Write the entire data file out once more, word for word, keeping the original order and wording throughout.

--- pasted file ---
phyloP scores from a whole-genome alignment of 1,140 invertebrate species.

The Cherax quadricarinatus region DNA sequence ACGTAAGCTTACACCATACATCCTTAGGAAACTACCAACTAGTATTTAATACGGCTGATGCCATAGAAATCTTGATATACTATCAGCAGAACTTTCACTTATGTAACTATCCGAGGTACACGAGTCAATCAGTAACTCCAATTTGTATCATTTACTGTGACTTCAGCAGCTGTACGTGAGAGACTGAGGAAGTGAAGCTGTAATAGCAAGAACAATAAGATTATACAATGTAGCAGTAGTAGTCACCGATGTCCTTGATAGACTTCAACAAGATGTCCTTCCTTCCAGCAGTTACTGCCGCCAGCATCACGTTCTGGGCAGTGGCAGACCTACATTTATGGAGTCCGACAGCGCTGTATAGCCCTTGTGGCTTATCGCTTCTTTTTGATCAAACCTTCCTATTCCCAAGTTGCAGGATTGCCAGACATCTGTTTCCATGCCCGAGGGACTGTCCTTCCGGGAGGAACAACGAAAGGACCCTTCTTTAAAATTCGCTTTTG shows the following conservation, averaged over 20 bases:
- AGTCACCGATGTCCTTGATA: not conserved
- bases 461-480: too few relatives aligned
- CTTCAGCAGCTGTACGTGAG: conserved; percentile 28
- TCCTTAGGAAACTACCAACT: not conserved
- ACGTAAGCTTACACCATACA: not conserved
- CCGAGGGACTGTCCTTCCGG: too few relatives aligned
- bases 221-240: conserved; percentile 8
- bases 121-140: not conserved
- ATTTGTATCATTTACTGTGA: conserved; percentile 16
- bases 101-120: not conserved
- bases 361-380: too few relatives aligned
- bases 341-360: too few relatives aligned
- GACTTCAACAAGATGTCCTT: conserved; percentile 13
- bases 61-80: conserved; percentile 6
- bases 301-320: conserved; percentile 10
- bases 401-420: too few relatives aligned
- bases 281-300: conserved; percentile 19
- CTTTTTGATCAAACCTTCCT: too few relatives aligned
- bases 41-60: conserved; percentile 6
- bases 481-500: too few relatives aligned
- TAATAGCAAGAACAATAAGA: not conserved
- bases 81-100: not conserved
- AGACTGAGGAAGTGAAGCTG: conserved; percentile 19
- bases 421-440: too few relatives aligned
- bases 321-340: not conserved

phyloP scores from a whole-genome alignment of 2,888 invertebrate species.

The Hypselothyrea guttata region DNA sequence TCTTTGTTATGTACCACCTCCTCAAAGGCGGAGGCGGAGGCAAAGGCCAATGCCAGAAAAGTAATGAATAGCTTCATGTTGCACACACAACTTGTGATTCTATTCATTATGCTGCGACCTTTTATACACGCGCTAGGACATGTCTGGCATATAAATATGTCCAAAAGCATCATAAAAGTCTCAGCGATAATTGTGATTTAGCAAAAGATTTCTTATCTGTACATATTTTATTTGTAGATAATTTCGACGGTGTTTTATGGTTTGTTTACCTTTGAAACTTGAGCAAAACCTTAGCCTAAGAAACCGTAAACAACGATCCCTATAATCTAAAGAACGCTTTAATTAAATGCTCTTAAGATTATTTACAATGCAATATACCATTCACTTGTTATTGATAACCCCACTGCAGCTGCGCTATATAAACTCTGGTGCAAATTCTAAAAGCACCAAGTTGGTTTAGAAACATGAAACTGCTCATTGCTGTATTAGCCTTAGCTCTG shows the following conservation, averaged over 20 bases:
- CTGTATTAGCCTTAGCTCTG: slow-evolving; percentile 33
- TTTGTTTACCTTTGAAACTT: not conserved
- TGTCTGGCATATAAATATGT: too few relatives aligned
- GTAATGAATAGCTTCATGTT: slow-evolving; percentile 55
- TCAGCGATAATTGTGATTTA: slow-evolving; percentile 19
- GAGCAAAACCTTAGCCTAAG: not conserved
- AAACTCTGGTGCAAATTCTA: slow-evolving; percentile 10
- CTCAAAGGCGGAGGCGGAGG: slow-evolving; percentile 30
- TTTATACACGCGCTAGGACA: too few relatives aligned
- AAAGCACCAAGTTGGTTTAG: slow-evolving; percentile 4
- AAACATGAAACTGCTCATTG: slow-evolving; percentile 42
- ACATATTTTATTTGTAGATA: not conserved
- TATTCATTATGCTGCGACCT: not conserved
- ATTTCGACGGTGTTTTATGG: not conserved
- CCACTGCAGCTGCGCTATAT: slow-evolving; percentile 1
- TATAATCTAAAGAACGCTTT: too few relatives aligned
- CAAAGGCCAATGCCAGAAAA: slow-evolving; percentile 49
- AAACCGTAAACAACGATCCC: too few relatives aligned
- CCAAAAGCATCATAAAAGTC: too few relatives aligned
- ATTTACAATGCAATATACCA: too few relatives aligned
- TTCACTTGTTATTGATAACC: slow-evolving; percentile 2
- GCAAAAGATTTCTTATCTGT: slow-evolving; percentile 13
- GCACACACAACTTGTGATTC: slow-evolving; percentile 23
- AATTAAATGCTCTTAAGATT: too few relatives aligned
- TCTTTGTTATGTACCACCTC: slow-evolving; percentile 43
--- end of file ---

phyloP scores from a whole-genome alignment of 1,140 invertebrate species.

The Cherax quadricarinatus region DNA sequence ACGTAAGCTTACACCATACATCCTTAGGAAACTACCAACTAGTATTTAATACGGCTGATGCCATAGAAATCTTGATATACTATCAGCAGAACTTTCACTTATGTAACTATCCGAGGTACACGAGTCAATCAGTAACTCCAATTTGTATCATTTACTGTGACTTCAGCAGCTGTACGTGAGAGACTGAGGAAGTGAAGCTGTAATAGCAAGAACAATAAGATTATACAATGTAGCAGTAGTAGTCACCGATGTCCTTGATAGACTTCAACAAGATGTCCTTCCTTCCAGCAGTTACTGCCGCCAGCATCACGTTCTGGGCAGTGGCAGACCTACATTTATGGAGTCCGACAGCGCTGTATAGCCCTTGTGGCTTATCGCTTCTTTTTGATCAAACCTTCCTATTCCCAAGTTGCAGGATTGCCAGACATCTGTTTCCATGCCCGAGGGACTGTCCTTCCGGGAGGAACAACGAAAGGACCCTTCTTTAAAATTCGCTTTTG shows the following conservation, averaged over 20 bases:
- AGTCACCGATGTCCTTGATA: not conserved
- bases 461-480: too few relatives aligned
- CTTCAGCAGCTGTACGTGAG: conserved; percentile 28
- TCCTTAGGAAACTACCAACT: not conserved
- ACGTAAGCTTACACCATACA: not conserved
- CCGAGGGACTGTCCTTCCGG: too few relatives aligned
- bases 221-240: conserved; percentile 8
- bases 121-140: not conserved
- ATTTGTATCATTTACTGTGA: conserved; percentile 16
- bases 101-120: not conserved
- bases 361-380: too few relatives aligned
- bases 341-360: too few relatives aligned
- GACTTCAACAAGATGTCCTT: conserved; percentile 13
- bases 61-80: conserved; percentile 6
- bases 301-320: conserved; percentile 10
- bases 401-420: too few relatives aligned
- bases 281-300: conserved; percentile 19
- CTTTTTGATCAAACCTTCCT: too few relatives aligned
- bases 41-60: conserved; percentile 6
- bases 481-500: too few relatives aligned
- TAATAGCAAGAACAATAAGA: not conserved
- bases 81-100: not conserved
- AGACTGAGGAAGTGAAGCTG: conserved; percentile 19
- bases 421-440: too few relatives aligned
- bases 321-340: not conserved

phyloP scores from a whole-genome alignment of 2,888 invertebrate species.

The Hypselothyrea guttata region DNA sequence TCTTTGTTATGTACCACCTCCTCAAAGGCGGAGGCGGAGGCAAAGGCCAATGCCAGAAAAGTAATGAATAGCTTCATGTTGCACACACAACTTGTGATTCTATTCATTATGCTGCGACCTTTTATACACGCGCTAGGACATGTCTGGCATATAAATATGTCCAAAAGCATCATAAAAGTCTCAGCGATAATTGTGATTTAGCAAAAGATTTCTTATCTGTACATATTTTATTTGTAGATAATTTCGACGGTGTTTTATGGTTTGTTTACCTTTGAAACTTGAGCAAAACCTTAGCCTAAGAAACCGTAAACAACGATCCCTATAATCTAAAGAACGCTTTAATTAAATGCTCTTAAGATTATTTACAATGCAATATACCATTCACTTGTTATTGATAACCCCACTGCAGCTGCGCTATATAAACTCTGGTGCAAATTCTAAAAGCACCAAGTTGGTTTAGAAACATGAAACTGCTCATTGCTGTATTAGCCTTAGCTCTG shows the following conservation, averaged over 20 bases:
- CTGTATTAGCCTTAGCTCTG: slow-evolving; percentile 33
- TTTGTTTACCTTTGAAACTT: not conserved
- TGTCTGGCATATAAATATGT: too few relatives aligned
- GTAATGAATAGCTTCATGTT: slow-evolving; percentile 55
- TCAGCGATAATTGTGATTTA: slow-evolving; percentile 19
- GAGCAAAACCTTAGCCTAAG: not conserved
- AAACTCTGGTGCAAATTCTA: slow-evolving; percentile 10
- CTCAAAGGCGGAGGCGGAGG: slow-evolving; percentile 30
- TTTATACACGCGCTAGGACA: too few relatives aligned
- AAAGCACCAAGTTGGTTTAG: slow-evolving; percentile 4
- AAACATGAAACTGCTCATTG: slow-evolving; percentile 42
- ACATATTTTATTTGTAGATA: not conserved
- TATTCATTATGCTGCGACCT: not conserved
- ATTTCGACGGTGTTTTATGG: not conserved
- CCACTGCAGCTGCGCTATAT: slow-evolving; percentile 1
- TATAATCTAAAGAACGCTTT: too few relatives aligned
- CAAAGGCCAATGCCAGAAAA: slow-evolving; percentile 49
- AAACCGTAAACAACGATCCC: too few relatives aligned
- CCAAAAGCATCATAAAAGTC: too few relatives aligned
- ATTTACAATGCAATATACCA: too few relatives aligned
- TTCACTTGTTATTGATAACC: slow-evolving; percentile 2
- GCAAAAGATTTCTTATCTGT: slow-evolving; percentile 13
- GCACACACAACTTGTGATTC: slow-evolving; percentile 23
- AATTAAATGCTCTTAAGATT: too few relatives aligned
- TCTTTGTTATGTACCACCTC: slow-evolving; percentile 43